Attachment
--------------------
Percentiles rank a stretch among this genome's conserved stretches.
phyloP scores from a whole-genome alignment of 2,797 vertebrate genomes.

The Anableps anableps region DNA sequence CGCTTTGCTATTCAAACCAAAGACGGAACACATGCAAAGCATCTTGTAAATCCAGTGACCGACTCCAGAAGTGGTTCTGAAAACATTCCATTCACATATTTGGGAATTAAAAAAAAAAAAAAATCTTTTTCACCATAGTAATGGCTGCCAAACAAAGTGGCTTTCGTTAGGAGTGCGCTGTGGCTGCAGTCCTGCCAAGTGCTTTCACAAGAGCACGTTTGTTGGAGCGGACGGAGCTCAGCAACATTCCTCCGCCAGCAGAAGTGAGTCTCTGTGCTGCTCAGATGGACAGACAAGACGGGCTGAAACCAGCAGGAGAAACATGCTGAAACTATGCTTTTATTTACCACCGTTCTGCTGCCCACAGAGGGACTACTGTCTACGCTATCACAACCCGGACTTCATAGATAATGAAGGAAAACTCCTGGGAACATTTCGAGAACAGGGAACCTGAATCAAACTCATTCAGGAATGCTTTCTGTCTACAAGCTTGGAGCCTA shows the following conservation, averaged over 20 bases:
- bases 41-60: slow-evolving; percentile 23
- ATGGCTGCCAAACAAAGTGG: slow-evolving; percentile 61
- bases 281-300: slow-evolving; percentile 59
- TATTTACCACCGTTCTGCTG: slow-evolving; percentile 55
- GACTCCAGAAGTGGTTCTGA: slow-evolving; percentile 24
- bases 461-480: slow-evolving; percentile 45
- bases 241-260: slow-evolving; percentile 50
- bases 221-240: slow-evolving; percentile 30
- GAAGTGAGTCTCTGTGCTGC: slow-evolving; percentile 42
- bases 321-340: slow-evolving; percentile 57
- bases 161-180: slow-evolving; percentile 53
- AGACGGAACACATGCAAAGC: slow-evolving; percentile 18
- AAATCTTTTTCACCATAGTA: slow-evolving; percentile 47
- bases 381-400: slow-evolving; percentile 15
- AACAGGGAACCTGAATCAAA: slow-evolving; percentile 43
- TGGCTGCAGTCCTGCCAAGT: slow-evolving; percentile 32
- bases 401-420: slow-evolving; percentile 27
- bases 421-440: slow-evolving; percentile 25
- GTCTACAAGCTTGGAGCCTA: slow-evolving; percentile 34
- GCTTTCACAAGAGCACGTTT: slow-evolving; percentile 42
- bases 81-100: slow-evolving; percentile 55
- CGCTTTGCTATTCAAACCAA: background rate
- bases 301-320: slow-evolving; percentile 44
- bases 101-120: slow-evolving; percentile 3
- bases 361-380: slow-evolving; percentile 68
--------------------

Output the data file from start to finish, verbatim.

Percentiles rank a stretch among this genome's conserved stretches.
phyloP scores from a whole-genome alignment of 2,797 vertebrate genomes.

The Anableps anableps region DNA sequence CGCTTTGCTATTCAAACCAAAGACGGAACACATGCAAAGCATCTTGTAAATCCAGTGACCGACTCCAGAAGTGGTTCTGAAAACATTCCATTCACATATTTGGGAATTAAAAAAAAAAAAAAATCTTTTTCACCATAGTAATGGCTGCCAAACAAAGTGGCTTTCGTTAGGAGTGCGCTGTGGCTGCAGTCCTGCCAAGTGCTTTCACAAGAGCACGTTTGTTGGAGCGGACGGAGCTCAGCAACATTCCTCCGCCAGCAGAAGTGAGTCTCTGTGCTGCTCAGATGGACAGACAAGACGGGCTGAAACCAGCAGGAGAAACATGCTGAAACTATGCTTTTATTTACCACCGTTCTGCTGCCCACAGAGGGACTACTGTCTACGCTATCACAACCCGGACTTCATAGATAATGAAGGAAAACTCCTGGGAACATTTCGAGAACAGGGAACCTGAATCAAACTCATTCAGGAATGCTTTCTGTCTACAAGCTTGGAGCCTA shows the following conservation, averaged over 20 bases:
- bases 41-60: slow-evolving; percentile 23
- ATGGCTGCCAAACAAAGTGG: slow-evolving; percentile 61
- bases 281-300: slow-evolving; percentile 59
- TATTTACCACCGTTCTGCTG: slow-evolving; percentile 55
- GACTCCAGAAGTGGTTCTGA: slow-evolving; percentile 24
- bases 461-480: slow-evolving; percentile 45
- bases 241-260: slow-evolving; percentile 50
- bases 221-240: slow-evolving; percentile 30
- GAAGTGAGTCTCTGTGCTGC: slow-evolving; percentile 42
- bases 321-340: slow-evolving; percentile 57
- bases 161-180: slow-evolving; percentile 53
- AGACGGAACACATGCAAAGC: slow-evolving; percentile 18
- AAATCTTTTTCACCATAGTA: slow-evolving; percentile 47
- bases 381-400: slow-evolving; percentile 15
- AACAGGGAACCTGAATCAAA: slow-evolving; percentile 43
- TGGCTGCAGTCCTGCCAAGT: slow-evolving; percentile 32
- bases 401-420: slow-evolving; percentile 27
- bases 421-440: slow-evolving; percentile 25
- GTCTACAAGCTTGGAGCCTA: slow-evolving; percentile 34
- GCTTTCACAAGAGCACGTTT: slow-evolving; percentile 42
- bases 81-100: slow-evolving; percentile 55
- CGCTTTGCTATTCAAACCAA: background rate
- bases 301-320: slow-evolving; percentile 44
- bases 101-120: slow-evolving; percentile 3
- bases 361-380: slow-evolving; percentile 68